Meiko is a college graduate that has been feeling unsatisfied with her life. She has an office job that she doesn’t care for and a live-in boyfriend that works part-time and regrets never being successful with his music career. Meiko struggles with the feeling that she has stagnated, at that point between college and adulthood, having nothing that she feels passionate about. Solanin is the story of discontented youth that is painfully relatable for many young people in the modern age.
“The way I look at it, adults are just a bunch of people who go ‘whatever’ to everything.”
This manga was incisive in the way that it explores what it means to grow up and the tragedy of letting go of one’s teenage dreams. The main cast of characters feels like they are simply drifting along with their circumstances, aching to be ‘free’ but conceding to the necessities of work. Meiko feels bored, but no matter what decision she makes to try and free herself, she finds that she’s no freer of boredom. The characters grapple with what it means to be anti-establishment and desperately hold onto their college days.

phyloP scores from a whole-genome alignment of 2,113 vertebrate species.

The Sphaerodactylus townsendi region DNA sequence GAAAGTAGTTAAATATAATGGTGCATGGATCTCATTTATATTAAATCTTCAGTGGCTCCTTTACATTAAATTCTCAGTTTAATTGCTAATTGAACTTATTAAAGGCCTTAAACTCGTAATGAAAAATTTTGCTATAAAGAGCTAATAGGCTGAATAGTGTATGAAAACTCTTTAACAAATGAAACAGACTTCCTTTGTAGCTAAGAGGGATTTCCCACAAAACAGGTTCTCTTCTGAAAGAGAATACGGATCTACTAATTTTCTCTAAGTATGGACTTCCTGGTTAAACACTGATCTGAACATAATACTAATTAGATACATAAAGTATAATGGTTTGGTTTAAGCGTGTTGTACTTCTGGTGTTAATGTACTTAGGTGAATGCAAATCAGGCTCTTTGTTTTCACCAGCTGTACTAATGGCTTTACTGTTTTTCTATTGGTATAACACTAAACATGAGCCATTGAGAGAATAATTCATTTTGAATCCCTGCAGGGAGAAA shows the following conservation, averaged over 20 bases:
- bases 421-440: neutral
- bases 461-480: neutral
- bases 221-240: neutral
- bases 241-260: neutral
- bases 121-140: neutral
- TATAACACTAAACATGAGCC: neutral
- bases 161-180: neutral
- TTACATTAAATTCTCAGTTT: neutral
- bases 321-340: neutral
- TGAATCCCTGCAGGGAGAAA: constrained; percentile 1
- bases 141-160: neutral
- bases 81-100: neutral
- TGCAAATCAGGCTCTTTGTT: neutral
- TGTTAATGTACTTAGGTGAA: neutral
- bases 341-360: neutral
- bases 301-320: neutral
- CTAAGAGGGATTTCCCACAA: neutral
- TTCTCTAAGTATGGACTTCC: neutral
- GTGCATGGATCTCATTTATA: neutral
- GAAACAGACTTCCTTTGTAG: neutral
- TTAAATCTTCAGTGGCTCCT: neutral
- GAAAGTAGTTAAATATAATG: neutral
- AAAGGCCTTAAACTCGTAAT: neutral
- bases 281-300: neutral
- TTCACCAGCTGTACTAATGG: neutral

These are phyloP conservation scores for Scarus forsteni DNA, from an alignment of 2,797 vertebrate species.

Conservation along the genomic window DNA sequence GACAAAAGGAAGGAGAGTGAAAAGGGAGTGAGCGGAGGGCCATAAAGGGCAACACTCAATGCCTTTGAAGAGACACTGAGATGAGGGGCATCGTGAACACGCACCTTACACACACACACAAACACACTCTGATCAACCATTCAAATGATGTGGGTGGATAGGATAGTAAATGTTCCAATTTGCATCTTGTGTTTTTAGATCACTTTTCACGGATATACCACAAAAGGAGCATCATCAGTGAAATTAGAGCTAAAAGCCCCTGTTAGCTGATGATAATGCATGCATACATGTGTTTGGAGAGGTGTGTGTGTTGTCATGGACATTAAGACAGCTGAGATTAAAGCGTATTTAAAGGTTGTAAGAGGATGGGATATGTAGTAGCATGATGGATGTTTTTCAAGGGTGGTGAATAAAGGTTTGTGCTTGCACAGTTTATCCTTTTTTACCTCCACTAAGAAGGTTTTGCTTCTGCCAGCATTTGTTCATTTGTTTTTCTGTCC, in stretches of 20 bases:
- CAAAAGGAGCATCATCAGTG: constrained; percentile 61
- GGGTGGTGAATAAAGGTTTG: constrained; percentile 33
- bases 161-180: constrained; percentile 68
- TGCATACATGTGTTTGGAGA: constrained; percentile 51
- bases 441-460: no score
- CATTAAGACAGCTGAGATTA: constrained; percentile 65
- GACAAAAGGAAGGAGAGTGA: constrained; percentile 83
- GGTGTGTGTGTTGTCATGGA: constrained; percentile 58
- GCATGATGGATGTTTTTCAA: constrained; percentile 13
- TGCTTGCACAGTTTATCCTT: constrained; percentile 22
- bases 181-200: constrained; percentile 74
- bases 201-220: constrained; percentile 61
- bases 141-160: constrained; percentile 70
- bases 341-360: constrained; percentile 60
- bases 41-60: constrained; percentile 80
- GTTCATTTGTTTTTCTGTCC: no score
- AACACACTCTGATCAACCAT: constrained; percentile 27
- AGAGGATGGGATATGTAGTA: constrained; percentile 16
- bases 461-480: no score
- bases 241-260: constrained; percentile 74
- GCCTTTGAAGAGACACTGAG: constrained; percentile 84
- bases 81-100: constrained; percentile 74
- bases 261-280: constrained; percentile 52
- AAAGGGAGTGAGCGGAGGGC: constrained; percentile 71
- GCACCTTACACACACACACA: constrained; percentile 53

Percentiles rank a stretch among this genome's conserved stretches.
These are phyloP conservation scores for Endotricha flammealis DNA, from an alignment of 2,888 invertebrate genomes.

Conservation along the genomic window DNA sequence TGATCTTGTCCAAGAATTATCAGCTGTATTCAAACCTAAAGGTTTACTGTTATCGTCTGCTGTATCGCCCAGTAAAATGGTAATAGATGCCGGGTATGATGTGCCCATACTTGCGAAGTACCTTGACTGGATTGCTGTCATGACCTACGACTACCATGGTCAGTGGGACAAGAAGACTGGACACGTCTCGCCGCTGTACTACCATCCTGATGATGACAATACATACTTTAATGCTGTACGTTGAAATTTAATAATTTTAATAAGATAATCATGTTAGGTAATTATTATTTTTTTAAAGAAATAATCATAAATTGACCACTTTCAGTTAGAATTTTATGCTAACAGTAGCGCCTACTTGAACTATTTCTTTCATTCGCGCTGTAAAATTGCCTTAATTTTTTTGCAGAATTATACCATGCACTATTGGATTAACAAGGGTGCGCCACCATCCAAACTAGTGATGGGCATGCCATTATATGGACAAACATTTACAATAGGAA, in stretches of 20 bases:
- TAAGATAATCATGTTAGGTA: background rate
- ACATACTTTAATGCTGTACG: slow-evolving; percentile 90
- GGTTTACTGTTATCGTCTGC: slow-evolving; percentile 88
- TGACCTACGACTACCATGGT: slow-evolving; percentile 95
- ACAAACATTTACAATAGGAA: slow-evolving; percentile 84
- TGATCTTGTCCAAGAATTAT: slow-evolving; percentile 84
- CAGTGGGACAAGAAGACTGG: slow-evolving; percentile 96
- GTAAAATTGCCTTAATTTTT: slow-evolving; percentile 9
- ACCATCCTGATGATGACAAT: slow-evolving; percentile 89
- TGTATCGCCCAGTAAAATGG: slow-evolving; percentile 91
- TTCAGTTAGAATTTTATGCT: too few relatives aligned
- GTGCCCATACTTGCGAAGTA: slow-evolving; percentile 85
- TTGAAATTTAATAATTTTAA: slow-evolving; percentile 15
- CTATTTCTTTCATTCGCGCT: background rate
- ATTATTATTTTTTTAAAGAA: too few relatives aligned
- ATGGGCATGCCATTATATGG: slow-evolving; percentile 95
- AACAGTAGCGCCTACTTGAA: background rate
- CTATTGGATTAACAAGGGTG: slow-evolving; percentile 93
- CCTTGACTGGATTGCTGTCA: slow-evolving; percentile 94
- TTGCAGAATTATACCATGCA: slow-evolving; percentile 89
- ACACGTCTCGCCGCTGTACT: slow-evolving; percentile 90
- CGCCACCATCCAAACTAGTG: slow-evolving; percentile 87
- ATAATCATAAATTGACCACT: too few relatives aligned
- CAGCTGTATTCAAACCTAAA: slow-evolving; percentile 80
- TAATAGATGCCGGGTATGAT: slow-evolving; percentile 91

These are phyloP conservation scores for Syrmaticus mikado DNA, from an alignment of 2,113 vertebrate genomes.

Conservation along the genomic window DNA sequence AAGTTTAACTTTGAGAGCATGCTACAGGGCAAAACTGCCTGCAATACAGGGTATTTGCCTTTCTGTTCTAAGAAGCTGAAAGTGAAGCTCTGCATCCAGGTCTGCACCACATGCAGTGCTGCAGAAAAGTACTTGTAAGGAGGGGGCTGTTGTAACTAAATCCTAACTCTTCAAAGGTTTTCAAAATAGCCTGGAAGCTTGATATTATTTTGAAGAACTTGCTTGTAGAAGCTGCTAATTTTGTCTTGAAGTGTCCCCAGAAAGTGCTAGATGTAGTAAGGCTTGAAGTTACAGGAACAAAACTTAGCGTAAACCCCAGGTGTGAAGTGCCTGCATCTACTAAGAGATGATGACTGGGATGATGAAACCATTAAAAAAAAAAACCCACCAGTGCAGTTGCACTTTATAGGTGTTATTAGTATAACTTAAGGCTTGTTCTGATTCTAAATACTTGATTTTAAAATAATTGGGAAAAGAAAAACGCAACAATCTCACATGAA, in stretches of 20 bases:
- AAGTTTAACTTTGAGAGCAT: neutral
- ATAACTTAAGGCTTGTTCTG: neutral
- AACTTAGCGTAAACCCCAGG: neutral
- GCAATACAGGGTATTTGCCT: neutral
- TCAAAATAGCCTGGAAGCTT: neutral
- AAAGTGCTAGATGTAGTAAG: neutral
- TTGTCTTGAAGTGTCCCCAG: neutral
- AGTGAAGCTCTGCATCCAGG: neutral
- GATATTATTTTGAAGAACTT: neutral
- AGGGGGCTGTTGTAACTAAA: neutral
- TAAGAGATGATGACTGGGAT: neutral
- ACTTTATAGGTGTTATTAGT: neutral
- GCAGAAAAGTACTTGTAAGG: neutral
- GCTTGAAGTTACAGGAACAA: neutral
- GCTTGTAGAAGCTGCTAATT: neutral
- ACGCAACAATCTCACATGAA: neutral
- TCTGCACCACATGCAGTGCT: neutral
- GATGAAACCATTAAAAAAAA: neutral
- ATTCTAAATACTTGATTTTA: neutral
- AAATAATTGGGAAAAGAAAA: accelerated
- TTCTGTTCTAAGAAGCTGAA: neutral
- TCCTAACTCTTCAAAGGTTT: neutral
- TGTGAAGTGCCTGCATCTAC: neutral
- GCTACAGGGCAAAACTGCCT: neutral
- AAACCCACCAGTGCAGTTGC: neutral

The first volume of this manga was really great, and I like the way that it talks about contentment, regret, and settling down. The second volume became a bit cheesy to me, focusing more on a heartfelt musical underdog story that I got a bit bored with. The epilogue chapter, which was published a decade after the completion of the series provided some closure that I could feel satisfied with. The epilogue takes place a decade after the events of the manga and shows where the characters ended up, and it continues the narrative of growing up and settling down, it was the missing piece of the puzzle that was needed in the original series.
Also notable is that when I was reading I kept thinking about Asian Kung-Fu Generation and hearing their music in my head when I imagined Rotti playing music. I was surprised to find after finishing that there was a live-action movie, and guess who performed the theme song?
Solanin is a great story for young adults that perhaps find themselves in the same rut, struggling with the prospect of settling down and leaving their wild youth behind. Asano writes these themes in a way that is intuitive and fun, with a level of understanding that can only come from someone that has felt that same discontent and yearning for freedom.